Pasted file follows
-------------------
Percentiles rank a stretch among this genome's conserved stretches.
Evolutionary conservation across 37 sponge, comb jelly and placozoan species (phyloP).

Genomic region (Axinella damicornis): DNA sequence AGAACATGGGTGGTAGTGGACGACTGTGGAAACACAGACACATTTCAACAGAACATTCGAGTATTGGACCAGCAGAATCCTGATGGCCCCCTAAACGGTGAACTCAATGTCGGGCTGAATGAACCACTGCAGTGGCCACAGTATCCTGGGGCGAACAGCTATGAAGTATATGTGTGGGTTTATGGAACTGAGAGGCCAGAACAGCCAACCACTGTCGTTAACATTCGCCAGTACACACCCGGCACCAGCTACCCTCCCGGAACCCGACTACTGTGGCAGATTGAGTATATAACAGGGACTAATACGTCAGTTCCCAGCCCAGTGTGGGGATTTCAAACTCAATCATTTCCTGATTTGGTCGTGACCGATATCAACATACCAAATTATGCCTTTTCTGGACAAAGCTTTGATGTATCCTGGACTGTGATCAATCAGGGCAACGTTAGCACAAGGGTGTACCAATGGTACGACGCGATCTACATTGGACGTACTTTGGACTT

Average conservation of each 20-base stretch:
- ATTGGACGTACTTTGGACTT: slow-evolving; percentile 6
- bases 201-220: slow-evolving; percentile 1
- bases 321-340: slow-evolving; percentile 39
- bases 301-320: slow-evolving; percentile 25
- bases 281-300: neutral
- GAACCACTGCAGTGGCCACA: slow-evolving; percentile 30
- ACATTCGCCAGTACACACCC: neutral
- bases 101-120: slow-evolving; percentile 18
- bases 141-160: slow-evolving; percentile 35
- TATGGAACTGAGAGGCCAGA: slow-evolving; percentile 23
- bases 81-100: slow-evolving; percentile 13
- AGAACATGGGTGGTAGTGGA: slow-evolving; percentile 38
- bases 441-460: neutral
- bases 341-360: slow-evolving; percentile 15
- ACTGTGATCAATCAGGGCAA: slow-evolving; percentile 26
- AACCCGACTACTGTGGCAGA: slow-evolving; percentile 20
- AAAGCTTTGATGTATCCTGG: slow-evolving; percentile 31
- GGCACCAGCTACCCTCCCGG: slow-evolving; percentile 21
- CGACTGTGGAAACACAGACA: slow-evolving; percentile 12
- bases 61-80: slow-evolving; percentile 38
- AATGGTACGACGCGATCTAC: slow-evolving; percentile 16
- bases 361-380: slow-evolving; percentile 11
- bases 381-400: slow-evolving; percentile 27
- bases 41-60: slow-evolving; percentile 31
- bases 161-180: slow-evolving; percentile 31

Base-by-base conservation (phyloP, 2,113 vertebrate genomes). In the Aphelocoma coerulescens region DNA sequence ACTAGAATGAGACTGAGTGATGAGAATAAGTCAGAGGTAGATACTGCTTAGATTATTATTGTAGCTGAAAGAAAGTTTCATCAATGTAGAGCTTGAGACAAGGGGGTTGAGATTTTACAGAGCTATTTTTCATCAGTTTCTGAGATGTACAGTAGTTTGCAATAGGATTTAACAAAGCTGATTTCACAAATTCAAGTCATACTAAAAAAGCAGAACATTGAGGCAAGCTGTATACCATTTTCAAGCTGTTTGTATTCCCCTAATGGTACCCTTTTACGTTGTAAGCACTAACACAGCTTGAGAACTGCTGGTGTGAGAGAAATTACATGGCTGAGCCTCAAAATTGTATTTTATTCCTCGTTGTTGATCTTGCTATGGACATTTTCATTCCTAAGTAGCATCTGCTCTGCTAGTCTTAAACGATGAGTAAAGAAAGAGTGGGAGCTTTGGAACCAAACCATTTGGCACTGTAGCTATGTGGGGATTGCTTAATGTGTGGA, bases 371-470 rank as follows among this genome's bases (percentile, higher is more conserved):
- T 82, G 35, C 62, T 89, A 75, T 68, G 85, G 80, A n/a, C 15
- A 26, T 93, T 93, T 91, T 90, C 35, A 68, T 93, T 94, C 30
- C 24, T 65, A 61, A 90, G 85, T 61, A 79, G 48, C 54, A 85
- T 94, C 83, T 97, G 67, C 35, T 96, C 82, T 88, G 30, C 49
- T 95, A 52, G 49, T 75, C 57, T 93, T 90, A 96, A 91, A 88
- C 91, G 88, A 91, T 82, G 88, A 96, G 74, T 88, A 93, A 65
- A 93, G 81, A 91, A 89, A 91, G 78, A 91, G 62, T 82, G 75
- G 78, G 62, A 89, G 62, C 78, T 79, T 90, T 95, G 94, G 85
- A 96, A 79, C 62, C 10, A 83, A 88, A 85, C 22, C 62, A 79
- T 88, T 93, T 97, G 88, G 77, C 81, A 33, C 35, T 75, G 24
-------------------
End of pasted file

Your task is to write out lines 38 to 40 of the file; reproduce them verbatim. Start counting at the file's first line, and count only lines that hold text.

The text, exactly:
- G 78, G 62, A 89, G 62, C 78, T 79, T 90, T 95, G 94, G 85
- A 96, A 79, C 62, C 10, A 83, A 88, A 85, C 22, C 62, A 79
- T 88, T 93, T 97, G 88, G 77, C 81, A 33, C 35, T 75, G 24